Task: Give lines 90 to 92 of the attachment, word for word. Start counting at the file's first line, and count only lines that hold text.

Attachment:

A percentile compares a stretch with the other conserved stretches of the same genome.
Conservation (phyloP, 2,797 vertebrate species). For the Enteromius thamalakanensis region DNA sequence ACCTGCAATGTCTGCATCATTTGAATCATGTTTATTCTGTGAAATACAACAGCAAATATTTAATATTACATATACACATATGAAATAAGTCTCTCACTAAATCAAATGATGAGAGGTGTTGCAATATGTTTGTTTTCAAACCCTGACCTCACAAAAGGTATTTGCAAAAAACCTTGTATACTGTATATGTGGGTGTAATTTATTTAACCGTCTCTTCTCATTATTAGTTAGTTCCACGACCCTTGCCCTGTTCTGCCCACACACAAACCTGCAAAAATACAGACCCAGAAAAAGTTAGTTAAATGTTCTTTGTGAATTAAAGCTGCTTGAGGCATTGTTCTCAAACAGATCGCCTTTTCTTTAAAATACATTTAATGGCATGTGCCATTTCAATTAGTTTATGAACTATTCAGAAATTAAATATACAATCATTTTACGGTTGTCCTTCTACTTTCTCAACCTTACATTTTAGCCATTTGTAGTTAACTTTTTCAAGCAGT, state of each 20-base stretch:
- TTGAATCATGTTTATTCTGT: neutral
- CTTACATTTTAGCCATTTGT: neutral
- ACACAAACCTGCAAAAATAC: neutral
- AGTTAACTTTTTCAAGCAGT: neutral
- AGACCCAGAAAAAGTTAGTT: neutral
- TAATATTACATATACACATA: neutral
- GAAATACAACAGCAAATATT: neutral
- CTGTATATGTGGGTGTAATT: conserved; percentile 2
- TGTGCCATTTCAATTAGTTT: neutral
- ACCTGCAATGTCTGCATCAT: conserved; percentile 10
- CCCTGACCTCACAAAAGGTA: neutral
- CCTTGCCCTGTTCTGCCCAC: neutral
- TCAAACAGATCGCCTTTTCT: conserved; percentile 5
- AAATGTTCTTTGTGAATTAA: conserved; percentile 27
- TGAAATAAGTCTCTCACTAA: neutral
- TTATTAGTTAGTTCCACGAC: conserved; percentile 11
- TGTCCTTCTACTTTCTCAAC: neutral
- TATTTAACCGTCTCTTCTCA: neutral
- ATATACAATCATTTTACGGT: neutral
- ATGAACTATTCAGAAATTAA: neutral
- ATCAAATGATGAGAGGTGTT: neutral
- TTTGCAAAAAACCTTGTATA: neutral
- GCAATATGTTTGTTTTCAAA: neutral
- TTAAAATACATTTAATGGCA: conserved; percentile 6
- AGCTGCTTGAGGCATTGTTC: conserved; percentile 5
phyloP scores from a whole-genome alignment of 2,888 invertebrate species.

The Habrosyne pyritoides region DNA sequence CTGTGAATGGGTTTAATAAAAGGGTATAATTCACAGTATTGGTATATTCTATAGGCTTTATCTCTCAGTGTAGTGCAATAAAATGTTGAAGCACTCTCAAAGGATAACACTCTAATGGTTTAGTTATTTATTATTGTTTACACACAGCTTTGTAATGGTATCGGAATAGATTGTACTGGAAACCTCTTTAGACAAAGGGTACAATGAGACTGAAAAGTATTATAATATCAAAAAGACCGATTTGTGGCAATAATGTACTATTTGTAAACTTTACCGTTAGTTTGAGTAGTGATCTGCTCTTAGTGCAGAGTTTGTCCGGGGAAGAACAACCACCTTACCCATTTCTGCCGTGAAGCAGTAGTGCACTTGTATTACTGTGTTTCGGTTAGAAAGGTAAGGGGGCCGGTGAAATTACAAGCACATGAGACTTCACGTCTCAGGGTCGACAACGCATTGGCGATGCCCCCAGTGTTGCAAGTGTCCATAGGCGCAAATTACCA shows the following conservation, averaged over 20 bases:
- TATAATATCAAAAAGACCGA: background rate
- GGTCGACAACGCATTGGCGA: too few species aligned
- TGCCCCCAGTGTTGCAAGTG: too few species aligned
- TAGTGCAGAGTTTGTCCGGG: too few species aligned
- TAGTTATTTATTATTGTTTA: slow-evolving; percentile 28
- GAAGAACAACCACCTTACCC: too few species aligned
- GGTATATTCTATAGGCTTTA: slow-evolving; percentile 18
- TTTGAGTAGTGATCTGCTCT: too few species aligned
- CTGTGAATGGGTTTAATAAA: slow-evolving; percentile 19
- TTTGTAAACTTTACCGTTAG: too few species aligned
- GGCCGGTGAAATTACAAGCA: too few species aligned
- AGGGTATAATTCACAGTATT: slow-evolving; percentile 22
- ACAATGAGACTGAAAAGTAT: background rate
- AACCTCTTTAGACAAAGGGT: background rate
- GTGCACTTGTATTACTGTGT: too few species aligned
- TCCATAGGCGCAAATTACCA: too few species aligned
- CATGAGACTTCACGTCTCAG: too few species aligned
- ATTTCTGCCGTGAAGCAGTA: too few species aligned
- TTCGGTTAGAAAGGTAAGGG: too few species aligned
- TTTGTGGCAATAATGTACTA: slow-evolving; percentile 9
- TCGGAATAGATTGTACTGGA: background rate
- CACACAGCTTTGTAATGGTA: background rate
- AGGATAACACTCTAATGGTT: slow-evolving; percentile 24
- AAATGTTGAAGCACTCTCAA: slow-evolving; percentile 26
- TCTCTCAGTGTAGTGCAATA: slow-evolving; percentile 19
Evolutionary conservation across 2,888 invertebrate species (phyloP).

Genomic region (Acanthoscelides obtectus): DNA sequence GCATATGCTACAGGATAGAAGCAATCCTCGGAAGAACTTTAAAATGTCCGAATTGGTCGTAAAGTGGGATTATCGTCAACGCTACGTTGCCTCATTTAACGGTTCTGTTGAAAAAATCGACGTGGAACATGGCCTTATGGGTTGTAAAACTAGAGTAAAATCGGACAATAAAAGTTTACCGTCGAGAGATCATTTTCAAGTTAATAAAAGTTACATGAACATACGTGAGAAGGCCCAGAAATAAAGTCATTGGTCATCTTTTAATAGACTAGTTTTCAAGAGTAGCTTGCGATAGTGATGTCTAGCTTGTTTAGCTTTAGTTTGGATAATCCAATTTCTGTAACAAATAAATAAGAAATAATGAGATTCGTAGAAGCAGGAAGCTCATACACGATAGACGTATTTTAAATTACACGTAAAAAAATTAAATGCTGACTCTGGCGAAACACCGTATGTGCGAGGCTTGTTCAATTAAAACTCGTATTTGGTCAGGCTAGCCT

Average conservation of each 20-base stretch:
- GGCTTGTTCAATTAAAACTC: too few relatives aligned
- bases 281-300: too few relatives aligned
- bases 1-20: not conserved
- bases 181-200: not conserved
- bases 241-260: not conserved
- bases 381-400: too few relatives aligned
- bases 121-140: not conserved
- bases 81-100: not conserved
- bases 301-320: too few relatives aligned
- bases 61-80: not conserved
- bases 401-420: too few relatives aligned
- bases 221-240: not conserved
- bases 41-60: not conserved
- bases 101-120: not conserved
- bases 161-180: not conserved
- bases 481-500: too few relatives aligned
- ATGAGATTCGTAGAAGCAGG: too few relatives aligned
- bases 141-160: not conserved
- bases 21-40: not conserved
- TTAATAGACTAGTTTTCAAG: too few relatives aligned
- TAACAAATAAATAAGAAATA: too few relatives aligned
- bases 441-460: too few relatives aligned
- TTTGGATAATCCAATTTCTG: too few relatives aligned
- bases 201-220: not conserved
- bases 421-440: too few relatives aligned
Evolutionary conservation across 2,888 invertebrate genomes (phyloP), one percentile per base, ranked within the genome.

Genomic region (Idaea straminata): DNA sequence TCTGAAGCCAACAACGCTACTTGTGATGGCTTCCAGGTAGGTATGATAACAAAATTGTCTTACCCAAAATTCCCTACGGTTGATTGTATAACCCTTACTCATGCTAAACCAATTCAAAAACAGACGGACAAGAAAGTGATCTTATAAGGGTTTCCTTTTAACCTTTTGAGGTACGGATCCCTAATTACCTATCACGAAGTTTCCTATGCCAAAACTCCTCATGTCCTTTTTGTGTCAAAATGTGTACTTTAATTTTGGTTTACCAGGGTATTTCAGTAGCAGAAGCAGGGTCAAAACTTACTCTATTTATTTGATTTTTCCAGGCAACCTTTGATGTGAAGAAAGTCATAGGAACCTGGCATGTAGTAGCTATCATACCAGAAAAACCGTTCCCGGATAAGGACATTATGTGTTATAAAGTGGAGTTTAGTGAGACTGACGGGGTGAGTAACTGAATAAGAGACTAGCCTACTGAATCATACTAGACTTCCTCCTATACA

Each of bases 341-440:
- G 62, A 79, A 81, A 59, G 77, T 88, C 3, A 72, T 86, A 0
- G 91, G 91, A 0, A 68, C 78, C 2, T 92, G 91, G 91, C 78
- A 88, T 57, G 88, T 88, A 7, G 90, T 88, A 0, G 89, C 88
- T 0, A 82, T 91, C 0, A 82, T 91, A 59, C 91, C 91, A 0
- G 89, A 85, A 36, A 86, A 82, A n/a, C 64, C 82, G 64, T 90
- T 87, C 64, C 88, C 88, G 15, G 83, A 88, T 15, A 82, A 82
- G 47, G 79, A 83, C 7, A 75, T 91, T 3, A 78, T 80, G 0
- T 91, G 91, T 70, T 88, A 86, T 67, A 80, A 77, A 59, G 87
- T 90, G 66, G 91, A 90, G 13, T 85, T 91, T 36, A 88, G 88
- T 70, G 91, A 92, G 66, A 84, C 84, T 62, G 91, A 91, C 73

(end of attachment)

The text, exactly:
- G 89, A 85, A 36, A 86, A 82, A n/a, C 64, C 82, G 64, T 90
- T 87, C 64, C 88, C 88, G 15, G 83, A 88, T 15, A 82, A 82
- G 47, G 79, A 83, C 7, A 75, T 91, T 3, A 78, T 80, G 0